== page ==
SACD & Other Hi-Res Reviews
DVORAK: Symphonies No. 6 & No. 9 “From the New World” – Baltimore Sym. Orch./ Marin Alsop – Naxos Audio-only Blu-ray
Published on February 25, 2011
DVORAK: Symphonies Nos. 6 in D Major, Op. 60 & No. 9 in E minor, Op. 95 “From the New World” – Baltimore Symphony Orchestra/ Marin Alsop – Naxos Audio-only Blu-ray NBD0014, 1 hr. 28 min. (DTS-HD Master Audio 5.1 or PCM Stereo) *****:
This is the second of the two Dvorak audio-only Blu-rays Naxos has issued this month as part of their continuing series, getting back into hi-res surround after giving up on SACD and DVD-A some time ago. Here’s the other Dvorak review.
Again, the performances and sonics cannot be faulted on either symphony, and partly since I hadn’t heard the New World Symphony for some time, I found it extremely fresh-sounding and enjoyable, which I hadn’t expected frankly. The Sixth holds a strong influence of Dvorak’s mentor Johannes Brahms, but it also includes the folk influences of his Bohemian homeland in a similar way that Brahms uses references to gypsy music. It has a lovely slow movement in B Flat, and for the lively Scherzo Dvorak uses a Czech peasant dance – contrasting effectively with the more pastorale Trio section. The Brahms influence sounds especially strong in the rich theme and orchestration of the finale and the work ends in a most positive and triumphant mood.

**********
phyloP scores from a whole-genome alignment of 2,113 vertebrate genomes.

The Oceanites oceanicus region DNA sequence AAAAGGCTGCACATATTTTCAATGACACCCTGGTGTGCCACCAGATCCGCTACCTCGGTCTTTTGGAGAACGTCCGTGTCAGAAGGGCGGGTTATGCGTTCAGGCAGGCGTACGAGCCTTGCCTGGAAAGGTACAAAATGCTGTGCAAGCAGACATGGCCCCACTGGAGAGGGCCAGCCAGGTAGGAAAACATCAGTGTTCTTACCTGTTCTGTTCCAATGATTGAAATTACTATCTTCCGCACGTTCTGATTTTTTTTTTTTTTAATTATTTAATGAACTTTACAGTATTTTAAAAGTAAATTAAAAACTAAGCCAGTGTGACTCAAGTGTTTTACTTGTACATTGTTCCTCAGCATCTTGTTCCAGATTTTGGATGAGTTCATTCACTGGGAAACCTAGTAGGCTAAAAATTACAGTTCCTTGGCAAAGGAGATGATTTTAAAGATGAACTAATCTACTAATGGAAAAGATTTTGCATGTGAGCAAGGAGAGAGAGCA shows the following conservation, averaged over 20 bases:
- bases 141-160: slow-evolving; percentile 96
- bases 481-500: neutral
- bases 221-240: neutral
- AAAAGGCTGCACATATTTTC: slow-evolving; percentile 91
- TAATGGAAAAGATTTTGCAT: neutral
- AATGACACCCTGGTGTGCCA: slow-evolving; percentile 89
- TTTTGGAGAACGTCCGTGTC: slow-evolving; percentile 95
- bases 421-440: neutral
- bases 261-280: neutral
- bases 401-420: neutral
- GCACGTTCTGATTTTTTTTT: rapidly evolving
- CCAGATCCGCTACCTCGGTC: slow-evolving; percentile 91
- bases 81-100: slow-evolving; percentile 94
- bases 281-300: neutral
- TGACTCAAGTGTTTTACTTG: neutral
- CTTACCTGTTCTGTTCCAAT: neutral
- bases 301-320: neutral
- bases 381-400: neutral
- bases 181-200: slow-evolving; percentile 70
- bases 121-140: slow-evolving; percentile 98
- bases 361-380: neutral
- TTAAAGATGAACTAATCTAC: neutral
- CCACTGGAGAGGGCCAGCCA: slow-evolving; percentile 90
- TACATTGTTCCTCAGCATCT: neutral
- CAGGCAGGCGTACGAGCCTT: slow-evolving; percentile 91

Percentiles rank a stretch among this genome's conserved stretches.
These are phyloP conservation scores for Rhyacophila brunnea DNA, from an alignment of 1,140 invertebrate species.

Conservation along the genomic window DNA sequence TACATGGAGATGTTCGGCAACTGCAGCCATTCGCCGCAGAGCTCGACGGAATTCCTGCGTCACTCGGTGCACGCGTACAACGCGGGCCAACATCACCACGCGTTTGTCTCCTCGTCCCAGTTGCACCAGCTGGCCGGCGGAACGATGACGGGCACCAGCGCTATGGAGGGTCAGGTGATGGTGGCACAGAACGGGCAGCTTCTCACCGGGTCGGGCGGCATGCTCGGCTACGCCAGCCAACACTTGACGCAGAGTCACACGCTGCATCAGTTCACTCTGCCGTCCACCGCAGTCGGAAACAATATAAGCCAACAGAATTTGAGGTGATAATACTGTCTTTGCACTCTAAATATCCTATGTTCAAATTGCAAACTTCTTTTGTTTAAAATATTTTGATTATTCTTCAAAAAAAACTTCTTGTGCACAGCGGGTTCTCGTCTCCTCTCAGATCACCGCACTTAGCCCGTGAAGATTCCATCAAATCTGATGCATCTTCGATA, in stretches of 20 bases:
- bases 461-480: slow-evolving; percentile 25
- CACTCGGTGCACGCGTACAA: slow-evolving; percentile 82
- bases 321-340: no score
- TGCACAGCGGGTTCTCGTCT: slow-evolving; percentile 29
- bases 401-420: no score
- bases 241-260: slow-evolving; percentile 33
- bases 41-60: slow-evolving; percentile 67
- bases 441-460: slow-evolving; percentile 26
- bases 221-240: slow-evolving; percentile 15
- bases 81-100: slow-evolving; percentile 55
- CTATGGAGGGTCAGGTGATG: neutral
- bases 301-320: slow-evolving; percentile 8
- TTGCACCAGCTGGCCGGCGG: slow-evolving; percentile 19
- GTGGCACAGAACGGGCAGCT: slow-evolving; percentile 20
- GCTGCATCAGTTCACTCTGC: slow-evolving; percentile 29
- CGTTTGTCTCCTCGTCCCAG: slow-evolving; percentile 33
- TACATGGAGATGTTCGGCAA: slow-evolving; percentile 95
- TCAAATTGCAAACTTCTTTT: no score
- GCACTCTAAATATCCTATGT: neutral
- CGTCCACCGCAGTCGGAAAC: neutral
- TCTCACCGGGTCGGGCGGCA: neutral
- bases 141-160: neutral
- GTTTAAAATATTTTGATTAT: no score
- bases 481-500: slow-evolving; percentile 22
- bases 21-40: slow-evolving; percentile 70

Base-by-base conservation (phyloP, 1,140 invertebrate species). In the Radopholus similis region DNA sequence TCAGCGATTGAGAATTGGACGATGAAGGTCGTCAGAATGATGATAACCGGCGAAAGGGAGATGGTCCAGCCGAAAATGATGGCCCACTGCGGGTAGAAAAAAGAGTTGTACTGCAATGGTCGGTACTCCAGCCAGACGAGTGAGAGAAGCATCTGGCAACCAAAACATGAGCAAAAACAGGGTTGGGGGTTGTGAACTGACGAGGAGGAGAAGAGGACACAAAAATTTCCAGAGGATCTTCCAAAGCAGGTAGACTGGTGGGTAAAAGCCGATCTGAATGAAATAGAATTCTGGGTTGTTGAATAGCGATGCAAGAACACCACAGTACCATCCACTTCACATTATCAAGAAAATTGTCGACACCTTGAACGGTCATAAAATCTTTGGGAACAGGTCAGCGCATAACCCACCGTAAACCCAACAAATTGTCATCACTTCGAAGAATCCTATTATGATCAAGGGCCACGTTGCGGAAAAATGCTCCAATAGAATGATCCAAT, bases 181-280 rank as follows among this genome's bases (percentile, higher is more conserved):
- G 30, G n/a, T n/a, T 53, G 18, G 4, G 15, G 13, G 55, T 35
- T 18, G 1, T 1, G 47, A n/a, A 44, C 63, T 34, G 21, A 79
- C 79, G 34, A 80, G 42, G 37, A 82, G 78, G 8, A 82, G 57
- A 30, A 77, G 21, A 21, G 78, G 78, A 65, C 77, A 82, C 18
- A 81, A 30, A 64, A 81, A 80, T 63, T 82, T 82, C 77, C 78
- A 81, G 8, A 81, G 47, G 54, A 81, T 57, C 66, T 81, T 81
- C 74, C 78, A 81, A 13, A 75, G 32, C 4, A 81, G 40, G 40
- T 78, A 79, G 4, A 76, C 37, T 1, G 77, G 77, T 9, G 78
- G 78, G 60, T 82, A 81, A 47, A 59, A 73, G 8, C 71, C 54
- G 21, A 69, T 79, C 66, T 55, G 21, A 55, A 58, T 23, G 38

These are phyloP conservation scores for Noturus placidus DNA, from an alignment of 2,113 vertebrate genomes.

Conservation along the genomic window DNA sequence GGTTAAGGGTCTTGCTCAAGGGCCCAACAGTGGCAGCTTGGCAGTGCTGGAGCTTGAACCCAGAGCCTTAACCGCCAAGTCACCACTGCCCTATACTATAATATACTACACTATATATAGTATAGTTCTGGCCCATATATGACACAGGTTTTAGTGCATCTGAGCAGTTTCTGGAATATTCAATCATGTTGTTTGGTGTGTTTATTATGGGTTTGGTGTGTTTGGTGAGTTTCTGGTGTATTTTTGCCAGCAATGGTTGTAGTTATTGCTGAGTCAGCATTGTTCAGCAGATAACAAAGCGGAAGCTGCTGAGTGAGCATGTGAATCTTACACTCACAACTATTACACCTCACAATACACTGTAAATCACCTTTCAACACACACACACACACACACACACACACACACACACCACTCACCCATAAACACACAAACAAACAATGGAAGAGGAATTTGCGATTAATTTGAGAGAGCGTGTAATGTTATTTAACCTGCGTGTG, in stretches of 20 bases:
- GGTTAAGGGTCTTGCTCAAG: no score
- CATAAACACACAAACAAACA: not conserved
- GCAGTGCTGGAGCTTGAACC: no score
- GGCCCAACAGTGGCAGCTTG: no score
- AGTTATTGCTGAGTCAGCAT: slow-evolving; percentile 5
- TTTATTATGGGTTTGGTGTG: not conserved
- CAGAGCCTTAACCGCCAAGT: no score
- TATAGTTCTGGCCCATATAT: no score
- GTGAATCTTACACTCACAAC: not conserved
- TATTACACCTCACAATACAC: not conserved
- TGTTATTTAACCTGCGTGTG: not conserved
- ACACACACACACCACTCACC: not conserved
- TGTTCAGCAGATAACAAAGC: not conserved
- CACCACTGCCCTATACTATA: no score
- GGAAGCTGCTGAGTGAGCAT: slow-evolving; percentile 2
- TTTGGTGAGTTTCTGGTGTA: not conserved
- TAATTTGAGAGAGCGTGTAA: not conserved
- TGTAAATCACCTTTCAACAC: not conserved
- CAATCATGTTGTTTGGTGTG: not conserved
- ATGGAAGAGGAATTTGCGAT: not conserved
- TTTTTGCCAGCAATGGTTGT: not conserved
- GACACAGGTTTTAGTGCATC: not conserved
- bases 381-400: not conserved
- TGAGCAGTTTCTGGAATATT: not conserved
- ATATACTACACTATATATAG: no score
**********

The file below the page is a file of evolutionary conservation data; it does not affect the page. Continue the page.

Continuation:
The New World Symphony hardly needs further explanation. This is one of its better interpretations to my ears, though I didn’t compare it to any others. Alsop has raised the Baltimore Symphony to a very high standard, and the lossless Blu-ray ray audio captures it with much better fidelity than the lossy codecs to which standard DVDs are limited. The Sixth was recorded at 88.2K and the Ninth at 96K, both with 24-bit word length. I’ve read that some audiophiles claim they can hear subtle degradations in so-called lossless formats that are not audible in straight, say, 96K/24bit PCM. I’m afraid I can’t. One non-sonic advantage of audio-only Blu-ray would be that this pairing of the two symphonies runs seven and one-half minutes over the 80-minute limit of SACDs. Of course 96K/24bit DVDs would offer the same extended length, but only in two channels.
— John Sunier